FYI: The AIP Bulletin of Science Policy News

New Director of the DOE Office of Science Addresses Advisory Committee

Richard M. Jones
Number 92 - July 14, 2009  |  Search FYI  |   FYI Archives  |   Subscribe to FYI

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William Brinkman, the new Director of the Department of Energy’s Office of Science had been in his new position for about two weeks when he appeared before the Basic Energy Sciences Advisory Committee on July 9. Brinkman spoke to the committee for about 40 minutes, describing DOE’s science programs, the FY 2010 request, and his perspectives on several key issues. His presentation focused on the Office of Science’s three overarching themes: science for national needs, science for discovery, and national scientific user facilities. Among the topics he discussed were:


When commenting on DOE’s user facilities, Brinkman said Fermilab’s Tevatron will be kept in operation until the Large Hadron Collider “really starts doing things.” In discussing ITER, he told the committee that it was both a fusion experiment and an experiment in international partnerships. Brinkman described his pride in the large numbers of users for the department’s scientific facilities – especially the light sources. He wants to increase the number of users of the department’s nanoscale facilities.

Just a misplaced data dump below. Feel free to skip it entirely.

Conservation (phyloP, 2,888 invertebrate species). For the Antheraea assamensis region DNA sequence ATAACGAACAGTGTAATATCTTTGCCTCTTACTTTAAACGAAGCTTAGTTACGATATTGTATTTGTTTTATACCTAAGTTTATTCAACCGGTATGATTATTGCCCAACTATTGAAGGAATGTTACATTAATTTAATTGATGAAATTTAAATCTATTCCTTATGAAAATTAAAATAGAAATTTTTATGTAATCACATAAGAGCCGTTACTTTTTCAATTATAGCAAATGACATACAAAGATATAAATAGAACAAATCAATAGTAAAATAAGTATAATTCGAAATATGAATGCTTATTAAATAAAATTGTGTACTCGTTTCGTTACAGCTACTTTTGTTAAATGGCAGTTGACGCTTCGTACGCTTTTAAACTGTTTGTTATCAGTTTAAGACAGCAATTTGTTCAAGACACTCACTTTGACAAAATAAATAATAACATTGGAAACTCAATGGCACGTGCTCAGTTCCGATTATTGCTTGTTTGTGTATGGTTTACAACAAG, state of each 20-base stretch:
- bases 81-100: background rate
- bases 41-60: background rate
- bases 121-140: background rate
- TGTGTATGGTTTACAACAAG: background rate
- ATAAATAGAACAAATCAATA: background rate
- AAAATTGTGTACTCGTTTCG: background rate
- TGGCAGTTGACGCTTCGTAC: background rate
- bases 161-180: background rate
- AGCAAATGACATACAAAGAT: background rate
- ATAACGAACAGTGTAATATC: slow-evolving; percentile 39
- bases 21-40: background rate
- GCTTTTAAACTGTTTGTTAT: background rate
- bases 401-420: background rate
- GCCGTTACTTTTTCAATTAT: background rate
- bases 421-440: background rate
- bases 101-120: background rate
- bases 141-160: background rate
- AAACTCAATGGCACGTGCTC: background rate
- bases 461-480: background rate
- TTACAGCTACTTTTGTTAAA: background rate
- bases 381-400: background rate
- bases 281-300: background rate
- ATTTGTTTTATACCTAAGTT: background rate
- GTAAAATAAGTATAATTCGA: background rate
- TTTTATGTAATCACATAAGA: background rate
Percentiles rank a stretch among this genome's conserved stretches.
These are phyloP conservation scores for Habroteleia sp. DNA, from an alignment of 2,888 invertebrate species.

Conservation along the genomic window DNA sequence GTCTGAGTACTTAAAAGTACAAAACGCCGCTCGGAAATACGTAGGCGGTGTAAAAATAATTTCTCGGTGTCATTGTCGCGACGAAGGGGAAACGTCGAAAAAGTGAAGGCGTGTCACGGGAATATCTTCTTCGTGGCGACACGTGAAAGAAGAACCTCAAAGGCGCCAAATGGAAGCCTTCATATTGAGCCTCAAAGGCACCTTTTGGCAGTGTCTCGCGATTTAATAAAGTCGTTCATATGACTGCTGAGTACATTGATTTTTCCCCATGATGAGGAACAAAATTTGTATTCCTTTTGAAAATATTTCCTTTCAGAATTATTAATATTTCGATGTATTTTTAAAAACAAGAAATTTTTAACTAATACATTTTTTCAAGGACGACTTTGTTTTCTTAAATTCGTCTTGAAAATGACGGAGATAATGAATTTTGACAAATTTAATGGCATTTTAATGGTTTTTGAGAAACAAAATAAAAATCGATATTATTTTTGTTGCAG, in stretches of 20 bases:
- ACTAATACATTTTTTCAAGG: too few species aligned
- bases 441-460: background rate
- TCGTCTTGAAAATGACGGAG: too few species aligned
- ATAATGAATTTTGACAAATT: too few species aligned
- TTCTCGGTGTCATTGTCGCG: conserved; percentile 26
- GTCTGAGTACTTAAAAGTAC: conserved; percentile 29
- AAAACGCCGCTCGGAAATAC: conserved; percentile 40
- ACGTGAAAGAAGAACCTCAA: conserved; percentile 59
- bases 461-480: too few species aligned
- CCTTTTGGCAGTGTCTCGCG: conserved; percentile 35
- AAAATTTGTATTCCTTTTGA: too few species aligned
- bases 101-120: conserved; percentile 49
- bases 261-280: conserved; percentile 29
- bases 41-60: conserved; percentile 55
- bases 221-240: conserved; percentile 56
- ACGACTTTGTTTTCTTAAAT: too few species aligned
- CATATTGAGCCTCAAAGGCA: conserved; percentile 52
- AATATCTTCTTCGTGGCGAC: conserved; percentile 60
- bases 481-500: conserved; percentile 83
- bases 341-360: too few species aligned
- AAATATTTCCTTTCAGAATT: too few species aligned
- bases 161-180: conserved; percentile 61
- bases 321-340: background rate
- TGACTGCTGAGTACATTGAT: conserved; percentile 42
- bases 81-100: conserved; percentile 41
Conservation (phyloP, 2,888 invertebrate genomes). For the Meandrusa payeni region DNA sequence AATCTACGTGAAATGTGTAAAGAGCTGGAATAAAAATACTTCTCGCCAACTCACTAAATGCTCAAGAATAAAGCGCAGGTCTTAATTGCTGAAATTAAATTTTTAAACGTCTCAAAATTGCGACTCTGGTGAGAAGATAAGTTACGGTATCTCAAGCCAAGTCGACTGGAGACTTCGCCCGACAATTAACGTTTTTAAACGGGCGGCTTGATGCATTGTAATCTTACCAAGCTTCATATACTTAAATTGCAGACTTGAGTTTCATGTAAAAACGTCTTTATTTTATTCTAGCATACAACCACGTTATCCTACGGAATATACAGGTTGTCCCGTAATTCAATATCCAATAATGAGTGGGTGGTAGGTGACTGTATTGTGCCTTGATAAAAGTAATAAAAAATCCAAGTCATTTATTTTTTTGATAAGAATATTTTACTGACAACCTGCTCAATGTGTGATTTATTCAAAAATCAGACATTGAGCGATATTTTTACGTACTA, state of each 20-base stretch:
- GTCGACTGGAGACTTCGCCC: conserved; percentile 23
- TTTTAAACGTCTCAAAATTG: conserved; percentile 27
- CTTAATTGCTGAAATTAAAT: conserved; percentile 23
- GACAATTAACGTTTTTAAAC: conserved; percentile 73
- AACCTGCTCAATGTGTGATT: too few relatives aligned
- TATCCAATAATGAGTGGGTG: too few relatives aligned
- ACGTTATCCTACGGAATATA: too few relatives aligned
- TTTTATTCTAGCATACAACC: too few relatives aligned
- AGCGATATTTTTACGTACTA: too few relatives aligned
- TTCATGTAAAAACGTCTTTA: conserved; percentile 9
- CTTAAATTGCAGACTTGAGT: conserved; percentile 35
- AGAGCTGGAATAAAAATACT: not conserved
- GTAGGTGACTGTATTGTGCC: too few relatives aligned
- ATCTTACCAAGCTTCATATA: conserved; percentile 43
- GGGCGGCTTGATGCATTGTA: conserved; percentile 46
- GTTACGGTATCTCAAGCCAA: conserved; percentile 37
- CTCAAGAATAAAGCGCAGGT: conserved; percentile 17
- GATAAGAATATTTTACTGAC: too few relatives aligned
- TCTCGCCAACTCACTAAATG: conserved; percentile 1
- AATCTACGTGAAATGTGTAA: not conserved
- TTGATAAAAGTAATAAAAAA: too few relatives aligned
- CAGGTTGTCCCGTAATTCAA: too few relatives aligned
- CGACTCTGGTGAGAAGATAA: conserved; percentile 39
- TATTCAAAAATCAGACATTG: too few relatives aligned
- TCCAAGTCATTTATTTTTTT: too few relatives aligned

“A good substantial increase” is how Brinkman described the FY 2010 request. He told the committee he did not know what the outlook was for the FY 2011 Office of Science budget request, adding that President Obama has pledged to double its funding. DOE support for education programs should increase.


House and Senate appropriators did not provide funding in their versions of the FY 2010 bills to launch all eight Energy Innovation Hubs. Brinkman predicted that the program would start slowly, and grow in future years.


Regarding nuclear energy, Brinkman spoke of the need to consider the entire fuel cycle, and of the “very big challenge” in arriving at a solution for nuclear waste.


Brinkman said there was “a fairly decent balance between energy and research,” adding that the 40 percent now spent on research was “fairly reasonable.” More thought needs to be given, he told the committee, to strengthening science for national needs.


Brinkman described how the public’s attitude has evolved, with many people now firmly in support of doing something about energy problems, and the need to transition from carbon-based sources. Doing so would reduce the need to find ways to control greenhouse gas emissions.


Brinkman’s final comments concerned the importance of basic research. A major challenge to the research community will be responding to national needs for new energy technologies, while ensuring the continuation of basic research. We “do not want to kill off” basic research in the search for new energy technologies, he told the committee, saying that it was DOE’s responsibility to support basic research.

Richard M. Jones
Media and Government Relations Division
American Institute of Physics